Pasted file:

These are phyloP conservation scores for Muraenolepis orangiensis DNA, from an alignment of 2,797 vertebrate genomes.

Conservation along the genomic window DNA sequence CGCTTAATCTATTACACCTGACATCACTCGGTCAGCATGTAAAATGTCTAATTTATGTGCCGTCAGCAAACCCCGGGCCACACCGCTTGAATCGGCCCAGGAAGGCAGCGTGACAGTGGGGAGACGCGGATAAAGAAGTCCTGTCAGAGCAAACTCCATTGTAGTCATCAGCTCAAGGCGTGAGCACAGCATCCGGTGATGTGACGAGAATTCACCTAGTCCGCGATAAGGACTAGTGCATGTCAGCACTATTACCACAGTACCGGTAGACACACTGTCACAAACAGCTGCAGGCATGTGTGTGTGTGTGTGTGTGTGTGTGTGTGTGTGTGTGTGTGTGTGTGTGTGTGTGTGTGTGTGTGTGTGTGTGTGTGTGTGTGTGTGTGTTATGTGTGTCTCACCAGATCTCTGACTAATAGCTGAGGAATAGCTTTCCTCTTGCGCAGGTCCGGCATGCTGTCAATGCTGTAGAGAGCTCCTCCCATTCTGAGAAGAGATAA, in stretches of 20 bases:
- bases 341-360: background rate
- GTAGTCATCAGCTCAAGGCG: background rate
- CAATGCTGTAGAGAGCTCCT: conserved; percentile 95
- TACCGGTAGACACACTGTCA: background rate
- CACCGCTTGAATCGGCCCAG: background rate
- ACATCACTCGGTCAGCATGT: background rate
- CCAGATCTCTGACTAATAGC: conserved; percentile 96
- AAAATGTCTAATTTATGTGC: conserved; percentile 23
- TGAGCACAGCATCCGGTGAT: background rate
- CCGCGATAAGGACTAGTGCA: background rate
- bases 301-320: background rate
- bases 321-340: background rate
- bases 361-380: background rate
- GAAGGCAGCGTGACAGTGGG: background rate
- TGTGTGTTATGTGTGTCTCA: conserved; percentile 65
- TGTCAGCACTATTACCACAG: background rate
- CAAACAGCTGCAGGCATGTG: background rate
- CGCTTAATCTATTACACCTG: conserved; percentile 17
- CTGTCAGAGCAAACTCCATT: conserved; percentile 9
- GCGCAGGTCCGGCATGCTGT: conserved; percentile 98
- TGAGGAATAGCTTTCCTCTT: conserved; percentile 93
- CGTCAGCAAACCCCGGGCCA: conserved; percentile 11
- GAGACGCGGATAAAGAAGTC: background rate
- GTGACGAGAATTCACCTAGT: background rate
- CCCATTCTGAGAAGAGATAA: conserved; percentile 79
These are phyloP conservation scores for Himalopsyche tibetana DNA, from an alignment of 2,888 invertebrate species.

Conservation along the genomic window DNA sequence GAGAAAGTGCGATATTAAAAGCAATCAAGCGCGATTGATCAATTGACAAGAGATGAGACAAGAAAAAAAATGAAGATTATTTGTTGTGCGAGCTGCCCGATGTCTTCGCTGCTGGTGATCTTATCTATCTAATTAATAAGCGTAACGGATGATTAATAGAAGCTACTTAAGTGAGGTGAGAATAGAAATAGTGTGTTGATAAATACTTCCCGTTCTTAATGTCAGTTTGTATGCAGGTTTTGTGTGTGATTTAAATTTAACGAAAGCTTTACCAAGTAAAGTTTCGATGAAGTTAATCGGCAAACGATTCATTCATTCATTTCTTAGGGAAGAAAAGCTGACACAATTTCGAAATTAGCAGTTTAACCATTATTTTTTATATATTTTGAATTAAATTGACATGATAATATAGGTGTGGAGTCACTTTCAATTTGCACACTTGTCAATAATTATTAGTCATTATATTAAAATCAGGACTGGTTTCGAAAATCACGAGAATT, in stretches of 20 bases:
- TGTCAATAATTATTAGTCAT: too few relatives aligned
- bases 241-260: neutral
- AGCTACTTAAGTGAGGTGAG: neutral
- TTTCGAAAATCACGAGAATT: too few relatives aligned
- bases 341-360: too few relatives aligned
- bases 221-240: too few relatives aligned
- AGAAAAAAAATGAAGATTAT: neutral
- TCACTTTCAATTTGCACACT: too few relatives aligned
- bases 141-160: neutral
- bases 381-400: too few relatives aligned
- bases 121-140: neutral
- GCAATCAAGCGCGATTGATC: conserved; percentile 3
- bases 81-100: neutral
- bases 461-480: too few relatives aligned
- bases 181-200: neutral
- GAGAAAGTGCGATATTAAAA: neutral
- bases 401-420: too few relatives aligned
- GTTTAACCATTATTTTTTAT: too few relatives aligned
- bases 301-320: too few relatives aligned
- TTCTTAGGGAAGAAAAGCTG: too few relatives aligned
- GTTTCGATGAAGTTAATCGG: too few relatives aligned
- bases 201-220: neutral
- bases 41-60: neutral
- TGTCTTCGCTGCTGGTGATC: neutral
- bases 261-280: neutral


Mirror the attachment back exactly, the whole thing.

These are phyloP conservation scores for Muraenolepis orangiensis DNA, from an alignment of 2,797 vertebrate genomes.

Conservation along the genomic window DNA sequence CGCTTAATCTATTACACCTGACATCACTCGGTCAGCATGTAAAATGTCTAATTTATGTGCCGTCAGCAAACCCCGGGCCACACCGCTTGAATCGGCCCAGGAAGGCAGCGTGACAGTGGGGAGACGCGGATAAAGAAGTCCTGTCAGAGCAAACTCCATTGTAGTCATCAGCTCAAGGCGTGAGCACAGCATCCGGTGATGTGACGAGAATTCACCTAGTCCGCGATAAGGACTAGTGCATGTCAGCACTATTACCACAGTACCGGTAGACACACTGTCACAAACAGCTGCAGGCATGTGTGTGTGTGTGTGTGTGTGTGTGTGTGTGTGTGTGTGTGTGTGTGTGTGTGTGTGTGTGTGTGTGTGTGTGTGTGTGTGTGTGTGTGTTATGTGTGTCTCACCAGATCTCTGACTAATAGCTGAGGAATAGCTTTCCTCTTGCGCAGGTCCGGCATGCTGTCAATGCTGTAGAGAGCTCCTCCCATTCTGAGAAGAGATAA, in stretches of 20 bases:
- bases 341-360: background rate
- GTAGTCATCAGCTCAAGGCG: background rate
- CAATGCTGTAGAGAGCTCCT: conserved; percentile 95
- TACCGGTAGACACACTGTCA: background rate
- CACCGCTTGAATCGGCCCAG: background rate
- ACATCACTCGGTCAGCATGT: background rate
- CCAGATCTCTGACTAATAGC: conserved; percentile 96
- AAAATGTCTAATTTATGTGC: conserved; percentile 23
- TGAGCACAGCATCCGGTGAT: background rate
- CCGCGATAAGGACTAGTGCA: background rate
- bases 301-320: background rate
- bases 321-340: background rate
- bases 361-380: background rate
- GAAGGCAGCGTGACAGTGGG: background rate
- TGTGTGTTATGTGTGTCTCA: conserved; percentile 65
- TGTCAGCACTATTACCACAG: background rate
- CAAACAGCTGCAGGCATGTG: background rate
- CGCTTAATCTATTACACCTG: conserved; percentile 17
- CTGTCAGAGCAAACTCCATT: conserved; percentile 9
- GCGCAGGTCCGGCATGCTGT: conserved; percentile 98
- TGAGGAATAGCTTTCCTCTT: conserved; percentile 93
- CGTCAGCAAACCCCGGGCCA: conserved; percentile 11
- GAGACGCGGATAAAGAAGTC: background rate
- GTGACGAGAATTCACCTAGT: background rate
- CCCATTCTGAGAAGAGATAA: conserved; percentile 79
These are phyloP conservation scores for Himalopsyche tibetana DNA, from an alignment of 2,888 invertebrate species.

Conservation along the genomic window DNA sequence GAGAAAGTGCGATATTAAAAGCAATCAAGCGCGATTGATCAATTGACAAGAGATGAGACAAGAAAAAAAATGAAGATTATTTGTTGTGCGAGCTGCCCGATGTCTTCGCTGCTGGTGATCTTATCTATCTAATTAATAAGCGTAACGGATGATTAATAGAAGCTACTTAAGTGAGGTGAGAATAGAAATAGTGTGTTGATAAATACTTCCCGTTCTTAATGTCAGTTTGTATGCAGGTTTTGTGTGTGATTTAAATTTAACGAAAGCTTTACCAAGTAAAGTTTCGATGAAGTTAATCGGCAAACGATTCATTCATTCATTTCTTAGGGAAGAAAAGCTGACACAATTTCGAAATTAGCAGTTTAACCATTATTTTTTATATATTTTGAATTAAATTGACATGATAATATAGGTGTGGAGTCACTTTCAATTTGCACACTTGTCAATAATTATTAGTCATTATATTAAAATCAGGACTGGTTTCGAAAATCACGAGAATT, in stretches of 20 bases:
- TGTCAATAATTATTAGTCAT: too few relatives aligned
- bases 241-260: neutral
- AGCTACTTAAGTGAGGTGAG: neutral
- TTTCGAAAATCACGAGAATT: too few relatives aligned
- bases 341-360: too few relatives aligned
- bases 221-240: too few relatives aligned
- AGAAAAAAAATGAAGATTAT: neutral
- TCACTTTCAATTTGCACACT: too few relatives aligned
- bases 141-160: neutral
- bases 381-400: too few relatives aligned
- bases 121-140: neutral
- GCAATCAAGCGCGATTGATC: conserved; percentile 3
- bases 81-100: neutral
- bases 461-480: too few relatives aligned
- bases 181-200: neutral
- GAGAAAGTGCGATATTAAAA: neutral
- bases 401-420: too few relatives aligned
- GTTTAACCATTATTTTTTAT: too few relatives aligned
- bases 301-320: too few relatives aligned
- TTCTTAGGGAAGAAAAGCTG: too few relatives aligned
- GTTTCGATGAAGTTAATCGG: too few relatives aligned
- bases 201-220: neutral
- bases 41-60: neutral
- TGTCTTCGCTGCTGGTGATC: neutral
- bases 261-280: neutral